Gitlab had a very public outage in February. Most companies provide some kind of explanation when their services are interrupted. Those are usually sanitized (or seem sanitized) to make things seem better than they actually are. Gitlab instead provided an extremely detailed report of the incident as well as all the things they know they could be better at.
Some of my friends were extremely troubled by the report. They believed that Gitlab has shown extreme incompetence and can’t be trusted by their customers. Gitlab should close up shop and help migrate their clients to a different service.
I disagree with this position. While Gitlab did describe a lot of poor practices that resulted in their outage, there is some room for forgiveness. The outage had a lot of prerequisites, but it culminated in a developer performing an operation on the wrong machine.
Sounds horrible. And it is. But let’s look at what the work probably looked like:
The developer probably had a few of those windows open. All text. No images. Not exactly an abundance of visual cues to make sure the correct operation is being done.
If you think a developer is above making a mistake like this:
- Have you ever accidentally hit reply all on a snarky email about your boss and sent it TO your boss?
- Have you ever accidentally friended an Ex on Facebook?
- Have you ever sent a chat meant for your friend to your parents?
- Have you ever deleted the wrong file from your computer?
Humans make mistakes. We’re imperfect creatures.
Most engineering organizations take steps to account for human error. The most critical operations should have safeguards just to make sure a human doesn’t accidentally do something they don’t mean to do. It’s easy to criticize a team for not having these safeguards.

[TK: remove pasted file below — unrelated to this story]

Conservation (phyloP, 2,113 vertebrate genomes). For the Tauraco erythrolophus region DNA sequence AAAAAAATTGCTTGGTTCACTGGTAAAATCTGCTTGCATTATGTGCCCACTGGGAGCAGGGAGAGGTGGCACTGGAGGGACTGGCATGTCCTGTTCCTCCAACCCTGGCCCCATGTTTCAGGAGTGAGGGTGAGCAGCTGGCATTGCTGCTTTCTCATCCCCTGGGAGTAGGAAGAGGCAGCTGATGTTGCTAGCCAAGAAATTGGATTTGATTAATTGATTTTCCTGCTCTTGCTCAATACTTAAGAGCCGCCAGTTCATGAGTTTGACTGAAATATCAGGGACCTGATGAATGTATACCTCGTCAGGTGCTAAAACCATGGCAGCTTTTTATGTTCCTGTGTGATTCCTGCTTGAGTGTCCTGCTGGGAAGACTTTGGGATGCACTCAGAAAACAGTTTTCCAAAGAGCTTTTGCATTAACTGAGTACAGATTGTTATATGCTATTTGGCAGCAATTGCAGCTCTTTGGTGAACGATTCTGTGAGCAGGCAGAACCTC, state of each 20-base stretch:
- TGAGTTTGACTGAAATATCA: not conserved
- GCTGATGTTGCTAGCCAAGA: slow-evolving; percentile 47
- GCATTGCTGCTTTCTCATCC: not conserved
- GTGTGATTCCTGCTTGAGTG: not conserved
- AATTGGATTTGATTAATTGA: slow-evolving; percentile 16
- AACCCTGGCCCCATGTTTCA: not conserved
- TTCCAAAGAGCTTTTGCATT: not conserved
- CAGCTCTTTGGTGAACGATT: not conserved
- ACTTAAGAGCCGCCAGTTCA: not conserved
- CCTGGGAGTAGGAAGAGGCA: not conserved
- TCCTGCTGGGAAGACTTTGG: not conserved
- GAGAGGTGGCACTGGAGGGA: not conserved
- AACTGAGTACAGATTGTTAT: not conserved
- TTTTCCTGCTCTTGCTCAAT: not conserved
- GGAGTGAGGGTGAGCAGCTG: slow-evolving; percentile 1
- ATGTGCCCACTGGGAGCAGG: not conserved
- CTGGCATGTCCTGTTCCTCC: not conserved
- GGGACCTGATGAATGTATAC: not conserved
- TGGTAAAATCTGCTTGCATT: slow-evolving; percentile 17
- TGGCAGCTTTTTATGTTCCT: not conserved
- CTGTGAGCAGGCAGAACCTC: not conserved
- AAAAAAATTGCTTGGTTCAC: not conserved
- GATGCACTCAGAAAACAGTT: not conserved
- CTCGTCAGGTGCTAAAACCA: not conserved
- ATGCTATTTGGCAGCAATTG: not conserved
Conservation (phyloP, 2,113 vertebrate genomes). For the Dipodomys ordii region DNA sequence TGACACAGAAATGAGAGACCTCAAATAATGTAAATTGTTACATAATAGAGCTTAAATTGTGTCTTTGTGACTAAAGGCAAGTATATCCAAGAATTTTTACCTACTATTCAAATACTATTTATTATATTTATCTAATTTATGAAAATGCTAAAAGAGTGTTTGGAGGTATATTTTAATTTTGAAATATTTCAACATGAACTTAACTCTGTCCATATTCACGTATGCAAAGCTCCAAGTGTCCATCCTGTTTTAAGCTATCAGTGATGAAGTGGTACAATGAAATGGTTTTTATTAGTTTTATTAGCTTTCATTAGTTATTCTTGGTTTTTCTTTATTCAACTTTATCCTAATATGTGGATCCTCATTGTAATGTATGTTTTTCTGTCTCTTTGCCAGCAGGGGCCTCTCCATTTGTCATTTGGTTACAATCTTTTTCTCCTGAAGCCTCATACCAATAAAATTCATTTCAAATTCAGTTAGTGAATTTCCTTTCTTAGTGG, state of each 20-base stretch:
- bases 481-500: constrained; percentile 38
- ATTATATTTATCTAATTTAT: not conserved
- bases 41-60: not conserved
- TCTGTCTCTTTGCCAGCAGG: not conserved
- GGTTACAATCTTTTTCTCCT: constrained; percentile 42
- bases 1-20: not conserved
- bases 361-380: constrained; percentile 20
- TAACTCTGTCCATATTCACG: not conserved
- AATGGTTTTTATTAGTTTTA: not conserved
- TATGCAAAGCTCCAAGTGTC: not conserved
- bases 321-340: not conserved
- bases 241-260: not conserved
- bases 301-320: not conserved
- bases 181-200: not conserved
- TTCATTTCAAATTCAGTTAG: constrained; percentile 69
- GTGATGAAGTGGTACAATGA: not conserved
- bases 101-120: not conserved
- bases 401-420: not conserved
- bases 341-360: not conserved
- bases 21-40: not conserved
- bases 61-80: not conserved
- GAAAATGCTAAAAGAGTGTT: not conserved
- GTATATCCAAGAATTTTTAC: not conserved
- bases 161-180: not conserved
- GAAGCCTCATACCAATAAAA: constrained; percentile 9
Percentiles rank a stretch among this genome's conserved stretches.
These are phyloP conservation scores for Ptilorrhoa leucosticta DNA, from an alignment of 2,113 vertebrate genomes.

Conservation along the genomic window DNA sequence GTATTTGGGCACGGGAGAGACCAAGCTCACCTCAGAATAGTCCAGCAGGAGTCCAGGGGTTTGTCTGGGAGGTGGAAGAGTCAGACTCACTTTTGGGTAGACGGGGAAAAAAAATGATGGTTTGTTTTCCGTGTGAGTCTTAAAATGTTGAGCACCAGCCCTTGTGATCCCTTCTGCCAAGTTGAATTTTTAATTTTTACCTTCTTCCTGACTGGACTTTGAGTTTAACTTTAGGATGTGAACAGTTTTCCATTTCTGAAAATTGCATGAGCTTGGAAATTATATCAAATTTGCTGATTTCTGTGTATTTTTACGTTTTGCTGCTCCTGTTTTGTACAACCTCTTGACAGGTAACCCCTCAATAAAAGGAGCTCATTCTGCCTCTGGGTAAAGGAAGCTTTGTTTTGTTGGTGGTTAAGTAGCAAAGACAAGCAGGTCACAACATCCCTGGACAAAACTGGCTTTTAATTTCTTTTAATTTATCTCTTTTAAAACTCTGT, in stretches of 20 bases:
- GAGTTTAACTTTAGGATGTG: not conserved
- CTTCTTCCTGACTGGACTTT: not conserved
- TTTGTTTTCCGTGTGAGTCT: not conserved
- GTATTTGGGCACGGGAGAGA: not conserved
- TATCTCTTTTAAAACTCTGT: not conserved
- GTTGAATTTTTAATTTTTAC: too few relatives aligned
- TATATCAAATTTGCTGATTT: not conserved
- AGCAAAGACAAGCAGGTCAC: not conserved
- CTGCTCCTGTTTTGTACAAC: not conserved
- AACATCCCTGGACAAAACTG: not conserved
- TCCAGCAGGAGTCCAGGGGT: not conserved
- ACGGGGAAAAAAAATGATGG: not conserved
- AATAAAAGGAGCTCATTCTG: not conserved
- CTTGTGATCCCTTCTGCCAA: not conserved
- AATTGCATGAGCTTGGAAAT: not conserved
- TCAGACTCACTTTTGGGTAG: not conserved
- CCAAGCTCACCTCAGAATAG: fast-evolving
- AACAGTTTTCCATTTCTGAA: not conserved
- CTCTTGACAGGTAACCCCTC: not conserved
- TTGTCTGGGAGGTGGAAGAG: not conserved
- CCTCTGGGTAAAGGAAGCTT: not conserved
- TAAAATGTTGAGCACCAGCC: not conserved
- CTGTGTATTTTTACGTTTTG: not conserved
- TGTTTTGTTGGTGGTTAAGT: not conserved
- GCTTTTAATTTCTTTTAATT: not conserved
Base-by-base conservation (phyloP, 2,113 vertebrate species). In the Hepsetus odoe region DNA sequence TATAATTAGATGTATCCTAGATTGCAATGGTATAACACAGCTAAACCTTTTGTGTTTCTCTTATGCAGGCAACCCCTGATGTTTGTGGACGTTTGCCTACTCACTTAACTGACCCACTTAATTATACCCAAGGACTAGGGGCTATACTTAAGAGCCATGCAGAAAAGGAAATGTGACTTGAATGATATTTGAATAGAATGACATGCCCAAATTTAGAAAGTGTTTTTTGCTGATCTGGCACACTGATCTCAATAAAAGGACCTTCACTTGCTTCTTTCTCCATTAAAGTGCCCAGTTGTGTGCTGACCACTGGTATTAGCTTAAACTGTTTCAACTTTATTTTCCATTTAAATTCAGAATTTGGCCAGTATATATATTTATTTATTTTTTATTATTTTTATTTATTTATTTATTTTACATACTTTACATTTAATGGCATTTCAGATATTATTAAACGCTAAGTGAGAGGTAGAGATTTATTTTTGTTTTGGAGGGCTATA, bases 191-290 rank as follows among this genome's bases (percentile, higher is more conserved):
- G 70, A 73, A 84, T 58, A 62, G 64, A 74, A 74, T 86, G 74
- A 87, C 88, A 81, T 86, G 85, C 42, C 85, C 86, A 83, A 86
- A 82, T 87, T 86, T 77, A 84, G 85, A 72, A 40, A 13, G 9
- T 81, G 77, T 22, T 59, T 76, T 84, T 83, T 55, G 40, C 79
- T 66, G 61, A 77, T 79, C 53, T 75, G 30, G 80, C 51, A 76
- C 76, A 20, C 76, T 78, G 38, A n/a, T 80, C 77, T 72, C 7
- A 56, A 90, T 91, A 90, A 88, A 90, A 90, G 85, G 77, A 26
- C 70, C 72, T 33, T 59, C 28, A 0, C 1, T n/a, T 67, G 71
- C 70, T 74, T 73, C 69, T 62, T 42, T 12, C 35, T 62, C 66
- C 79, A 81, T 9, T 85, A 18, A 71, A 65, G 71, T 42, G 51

But how do you learn what safeguards to put in place? You can read about them. Yet have you ever become an expert in something by reading about it? Probably not. Expertise requires experience in most professions. Managing software systems is no different. Knowing what safeguards are worthwhile and how to implement them properly requires experience.
All software systems go down at some point. Even the biggest companies in the world with some of the best developers in the world have issues. Gmail had an outage last Fall. Twitter used to go down every other day in the early days. Even Amazon, who many companies rely on to host their web applications, has gone down multiple times. If you read the post mortem on their most recent outage, they were using established procedures so they encountered issues even with safeguards in place. The outage was effectively caused by a typo.
A typo took down a huge chunk of internet services that rely on Amazon. Even a company as large and skilled as Amazon didn’t find the right mix of safeguards to perfectly protect against human error.
While it’s nice to have the goal of a web application that’s up 100% of the time, it simply isn’t realistic. What’s just as important as trying to keep a web application up is how you handle what happens when the application goes down and what you learn from the experience. Gitlab didn’t handle their outage very well, but they do seem to have learned a lot from the incident. Everyone needs a chance to get that learning experience. Individual people need it, but so do organizations.
This post was originally published on blog.professorbeekums.com